Seeing as how things won't change overnight, I'd like to see more vocational and alternative schools set up in schools that were closed. I'd also like to see the system place much more emphasis much, much earlier on college, to combat kids giving up before they even reach high-school. I'd also like to see a much greater percentage of children enrolled in pre-school. It's been proven that children that begin school in head-start/pre-school have a significantly greater chance of completeing high-school. I think we have to be much more practical than ideological while we wait for the society to come around.

The whole railing against union and teachers pay, I think, is really a much more minor issue than people make it to be, with a much smaller effect on the product that DPS produces than people try to make that issue out to be. As for charters, and this was released a year or so ago, a recent report showed that, on a whole, they perform at, and many times, below, public schools in the state. Their positive effects are greatly exaggerated. I can understand someone arguing for charters out of a belief that people should have options. I don't, however, understand how someone can argue for charters under the false belief that they are inherently better schools, because the facts just don't bear that presupposition out.

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The fact is the kids getting an education there don't see any point in it. They figure I'm stuck here forever so who the hell cares. Someone needs to let them in on the little secret that most people know by now. Knowledge is the key to sucess and money. They could be driving the hummers and bentlys they see in those music video's if they tried.

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Don't get too excited.

How about Detroiters let you in on a little secret that the majority of public schools have piss poor teaching due to the lack of decent funding and the inability to raise the bar in academics. Yes, it's the attitude of the students, but if you attended class everyday and studied hard, would you achieve the level of knowledge that other students receive at private schools or districts outside the city?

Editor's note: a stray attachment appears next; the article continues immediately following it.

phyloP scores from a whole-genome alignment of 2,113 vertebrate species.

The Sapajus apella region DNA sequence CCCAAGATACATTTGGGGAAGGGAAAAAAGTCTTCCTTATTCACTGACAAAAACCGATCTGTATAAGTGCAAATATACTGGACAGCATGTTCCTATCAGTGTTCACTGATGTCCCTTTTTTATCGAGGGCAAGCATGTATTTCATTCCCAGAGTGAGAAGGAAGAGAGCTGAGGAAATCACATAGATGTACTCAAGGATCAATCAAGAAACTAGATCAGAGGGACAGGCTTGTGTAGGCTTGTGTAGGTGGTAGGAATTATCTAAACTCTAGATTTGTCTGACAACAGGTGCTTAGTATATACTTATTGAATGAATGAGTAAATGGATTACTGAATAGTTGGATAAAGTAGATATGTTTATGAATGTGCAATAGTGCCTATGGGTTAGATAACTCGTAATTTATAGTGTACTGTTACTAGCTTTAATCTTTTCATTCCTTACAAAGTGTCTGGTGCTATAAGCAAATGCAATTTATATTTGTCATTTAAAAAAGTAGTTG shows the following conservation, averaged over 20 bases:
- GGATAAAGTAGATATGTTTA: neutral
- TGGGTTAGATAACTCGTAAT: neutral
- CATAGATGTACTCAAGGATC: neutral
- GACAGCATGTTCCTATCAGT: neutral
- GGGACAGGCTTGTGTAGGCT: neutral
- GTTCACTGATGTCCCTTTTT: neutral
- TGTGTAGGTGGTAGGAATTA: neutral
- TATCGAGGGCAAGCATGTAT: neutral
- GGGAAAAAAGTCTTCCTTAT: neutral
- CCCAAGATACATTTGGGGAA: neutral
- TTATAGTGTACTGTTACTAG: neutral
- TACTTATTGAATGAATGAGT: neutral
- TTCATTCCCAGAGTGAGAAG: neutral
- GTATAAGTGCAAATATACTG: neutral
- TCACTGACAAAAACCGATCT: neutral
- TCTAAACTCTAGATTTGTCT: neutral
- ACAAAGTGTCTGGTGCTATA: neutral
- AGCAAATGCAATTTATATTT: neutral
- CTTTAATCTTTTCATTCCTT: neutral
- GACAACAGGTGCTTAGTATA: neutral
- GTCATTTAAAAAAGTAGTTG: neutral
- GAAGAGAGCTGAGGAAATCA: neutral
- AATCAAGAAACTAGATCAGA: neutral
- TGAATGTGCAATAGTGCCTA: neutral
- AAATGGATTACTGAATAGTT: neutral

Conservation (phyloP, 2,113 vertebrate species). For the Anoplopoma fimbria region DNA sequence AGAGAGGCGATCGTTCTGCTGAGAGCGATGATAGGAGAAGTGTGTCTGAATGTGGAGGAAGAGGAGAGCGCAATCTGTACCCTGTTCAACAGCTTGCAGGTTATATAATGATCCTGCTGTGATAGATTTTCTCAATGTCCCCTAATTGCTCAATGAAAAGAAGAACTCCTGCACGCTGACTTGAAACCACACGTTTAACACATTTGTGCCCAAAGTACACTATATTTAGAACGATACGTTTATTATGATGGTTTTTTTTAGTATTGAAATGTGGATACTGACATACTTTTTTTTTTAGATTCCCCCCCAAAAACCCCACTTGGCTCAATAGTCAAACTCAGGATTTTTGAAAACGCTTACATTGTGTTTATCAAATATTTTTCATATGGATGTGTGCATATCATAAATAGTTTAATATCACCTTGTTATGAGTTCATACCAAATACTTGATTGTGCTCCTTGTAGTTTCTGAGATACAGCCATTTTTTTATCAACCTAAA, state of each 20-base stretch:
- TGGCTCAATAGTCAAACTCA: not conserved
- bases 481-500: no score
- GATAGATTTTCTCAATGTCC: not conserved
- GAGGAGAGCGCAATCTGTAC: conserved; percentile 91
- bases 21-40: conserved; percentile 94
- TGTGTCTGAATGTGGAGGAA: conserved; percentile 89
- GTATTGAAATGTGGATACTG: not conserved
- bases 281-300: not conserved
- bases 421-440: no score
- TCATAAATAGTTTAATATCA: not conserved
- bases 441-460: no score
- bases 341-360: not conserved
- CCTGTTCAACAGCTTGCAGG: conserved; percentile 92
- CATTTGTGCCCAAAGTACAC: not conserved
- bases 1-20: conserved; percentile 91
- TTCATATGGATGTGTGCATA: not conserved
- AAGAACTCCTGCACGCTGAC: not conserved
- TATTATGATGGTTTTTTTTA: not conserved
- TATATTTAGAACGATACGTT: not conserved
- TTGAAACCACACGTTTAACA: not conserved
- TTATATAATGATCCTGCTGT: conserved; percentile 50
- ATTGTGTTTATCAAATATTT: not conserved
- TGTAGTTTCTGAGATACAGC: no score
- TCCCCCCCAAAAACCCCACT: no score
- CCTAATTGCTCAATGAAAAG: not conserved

Take it from someone who had to play catch-up after moving from dumb inner city schools to the suburbs. No way I would have made it to U of M by keeping my education at the status quo. Of course, many people don't have a choice.

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There's also the large population who could potentially move to Detroit who don't have school-aged kids if any at all. These people want a lot of the same things parents want except for the schools. Retail, safety, lower taxes and better city services for those taxes, accountable government, etc. They will help pay for schools for other people's kids through taxes, while not adding to the burden themselves. They are cheaper to attract because not a cent has to be spent on improving schools in order to attract them.

Advertising to the NYC/Chicago office markets and to the rest of the world was mentioned. How about advertising to the millions of suburbanites who hold an extremely narrow view of the city? Most people don't know of 90% of businesses in the CBD. They don't know about restaurants in Southwest Detroit outside of Mexicantown, if that, or in the Cass Corridor, and many other inner neighborhoods. They don't know of anything outside of the greater downtown core. The region should spend more advertising itself to the rest of the country, but the city should get the word out about what businesses and business oppurtunities remain within the city... especially Southwest Detroit, Warrendale, Chaldean Town and other parts of 7 Mile, around Wayne State, etc.

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Don't get too excited.

How about Detroiters let you in on a little secret that the majority of public schools have piss poor teaching due to the lack of decent funding and the inability to raise the bar in academics. Yes, it's the attitude of the students, but if you attended class everyday and studied hard, would you achieve the level of knowledge that other students receive at private schools or districts outside the city?

Take it from someone who had to play catch-up after moving from dumb inner city schools to the suburbs. No way I would have made it to U of M by keeping my education at the status quo. Of course, many people don't have a choice.